I'm hoping to be able to get to Providence tomorrow for the start of the Coalition of Essential Schools Fall Forum. I'm on a panel with Deb Meier and Xian Barrett from the CTU about the strike and ongoing struggle for public education in Chicago. But now I hear that Athena is battering the east coast, cancelling lots of flights. Better pack my snow shoes.
My pre-travel reading includes an excellent piece, "A call for President Obama to change course on education", in yesterday's WaPo by Arthur H. Camins who's the director of the Center for Innovation in Engineering and Science Education at the Stevens Institute of Technology in New Jersey.
Is there evidence to support the notion that private sector innovation in product quality – not short-term profit — is advanced by fear? Is there evidence that fear and competition will spur more effective teaching? If anything, the evidence suggests the opposite. There is no credible evidence to support the reformers’ theory of action that merit pay and of the threat of firing of presumably low-performing teachers will drive systemic improvement. It is pure unsubstantiated ideology.It's a good companion piece to Bill Ayers' Open Letter to President Obama.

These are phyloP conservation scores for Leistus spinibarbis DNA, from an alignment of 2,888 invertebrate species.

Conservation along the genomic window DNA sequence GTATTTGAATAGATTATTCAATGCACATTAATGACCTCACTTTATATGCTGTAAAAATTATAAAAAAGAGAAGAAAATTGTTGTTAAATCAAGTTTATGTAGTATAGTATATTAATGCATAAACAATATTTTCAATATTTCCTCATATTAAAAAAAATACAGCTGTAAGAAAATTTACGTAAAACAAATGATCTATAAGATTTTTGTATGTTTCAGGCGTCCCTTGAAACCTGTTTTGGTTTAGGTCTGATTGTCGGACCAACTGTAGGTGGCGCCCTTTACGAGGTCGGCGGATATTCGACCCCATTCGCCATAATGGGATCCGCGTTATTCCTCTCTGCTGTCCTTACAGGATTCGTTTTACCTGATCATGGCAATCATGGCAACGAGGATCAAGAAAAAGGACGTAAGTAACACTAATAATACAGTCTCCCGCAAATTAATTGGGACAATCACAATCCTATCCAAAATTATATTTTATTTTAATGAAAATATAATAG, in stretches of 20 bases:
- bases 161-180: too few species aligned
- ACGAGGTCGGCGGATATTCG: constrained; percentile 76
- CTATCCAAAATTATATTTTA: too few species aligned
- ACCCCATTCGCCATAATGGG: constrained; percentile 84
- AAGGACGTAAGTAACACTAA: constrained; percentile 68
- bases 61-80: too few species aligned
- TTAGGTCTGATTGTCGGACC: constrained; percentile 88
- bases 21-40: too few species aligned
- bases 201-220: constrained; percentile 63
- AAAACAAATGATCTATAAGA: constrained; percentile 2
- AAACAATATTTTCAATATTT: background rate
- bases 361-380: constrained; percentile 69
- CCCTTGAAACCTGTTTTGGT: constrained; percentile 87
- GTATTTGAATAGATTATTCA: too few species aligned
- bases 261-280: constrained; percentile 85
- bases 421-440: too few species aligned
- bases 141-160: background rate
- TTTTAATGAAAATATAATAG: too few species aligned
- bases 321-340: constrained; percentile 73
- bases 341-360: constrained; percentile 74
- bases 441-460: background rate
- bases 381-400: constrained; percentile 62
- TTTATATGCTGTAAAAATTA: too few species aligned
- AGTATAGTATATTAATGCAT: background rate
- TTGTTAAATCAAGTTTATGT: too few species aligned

|Bennett bites the dust|
Bennett was the arch enemy of public schools. He was responsible for pushing "reform", which included school takeovers, vouchers, and privately run charter schools. He was defeated by Glenda Ritz, who was outspent by Bennett's billionaire backers 4-1. She's a veteran teacher and teachers union leader, who campaigned on halting corporate school reform. A great victory!Then there was the passage of Prop 30 in California, which will raise income taxes on the wealthiest citizens in the state and temporarily increase the state sales tax by a quarter of a cent to fund K-12 schools, community colleges and state universities.
It's most interesting and exciting to see how these ballot initiatives are changing the political landscape and how they are no longer owned by the right-wing. Victories for marriage equality initiatives in four states are a prime example. They're not a panacea. They're expensive and require lots of legal skill, strategic planning and organizing. But with another four years of legislative gridlock on the horizon, such initiatives can be a great organizing tool for participatory democracy.
How about a Prop 30 here in Illinois to go along with our elected school board initiative?